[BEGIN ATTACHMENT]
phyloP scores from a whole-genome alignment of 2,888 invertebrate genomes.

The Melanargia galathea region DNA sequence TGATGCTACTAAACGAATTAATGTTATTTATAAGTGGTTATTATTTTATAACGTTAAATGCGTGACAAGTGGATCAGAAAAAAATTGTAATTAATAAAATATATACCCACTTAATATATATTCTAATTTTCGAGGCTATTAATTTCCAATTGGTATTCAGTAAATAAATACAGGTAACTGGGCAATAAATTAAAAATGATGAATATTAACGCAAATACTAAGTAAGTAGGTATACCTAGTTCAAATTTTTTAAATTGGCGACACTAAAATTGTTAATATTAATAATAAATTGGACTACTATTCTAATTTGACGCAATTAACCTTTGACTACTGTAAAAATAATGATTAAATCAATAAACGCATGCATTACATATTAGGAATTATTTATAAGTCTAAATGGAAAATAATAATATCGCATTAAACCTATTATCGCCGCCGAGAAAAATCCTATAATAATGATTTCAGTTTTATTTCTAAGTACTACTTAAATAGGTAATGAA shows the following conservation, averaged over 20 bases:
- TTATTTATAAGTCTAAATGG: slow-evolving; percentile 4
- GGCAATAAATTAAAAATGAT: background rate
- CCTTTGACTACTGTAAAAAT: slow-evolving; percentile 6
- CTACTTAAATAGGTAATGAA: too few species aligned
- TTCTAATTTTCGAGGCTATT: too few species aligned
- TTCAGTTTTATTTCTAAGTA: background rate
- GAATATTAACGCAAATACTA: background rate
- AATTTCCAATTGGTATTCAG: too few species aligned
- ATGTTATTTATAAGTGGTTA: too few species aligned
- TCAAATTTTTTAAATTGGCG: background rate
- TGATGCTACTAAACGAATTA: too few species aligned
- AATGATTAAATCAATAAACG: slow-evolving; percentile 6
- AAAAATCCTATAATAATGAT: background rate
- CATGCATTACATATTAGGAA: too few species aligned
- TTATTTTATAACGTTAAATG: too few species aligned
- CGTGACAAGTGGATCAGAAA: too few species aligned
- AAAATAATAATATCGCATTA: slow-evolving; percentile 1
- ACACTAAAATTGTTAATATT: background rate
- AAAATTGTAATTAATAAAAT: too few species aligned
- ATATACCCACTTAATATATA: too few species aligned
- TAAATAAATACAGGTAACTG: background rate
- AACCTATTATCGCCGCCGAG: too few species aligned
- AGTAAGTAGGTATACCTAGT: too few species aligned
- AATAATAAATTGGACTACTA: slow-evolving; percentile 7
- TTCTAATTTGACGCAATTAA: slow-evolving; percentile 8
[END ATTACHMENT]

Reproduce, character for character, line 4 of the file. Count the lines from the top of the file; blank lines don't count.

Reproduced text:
- GGCAATAAATTAAAAATGAT: background rate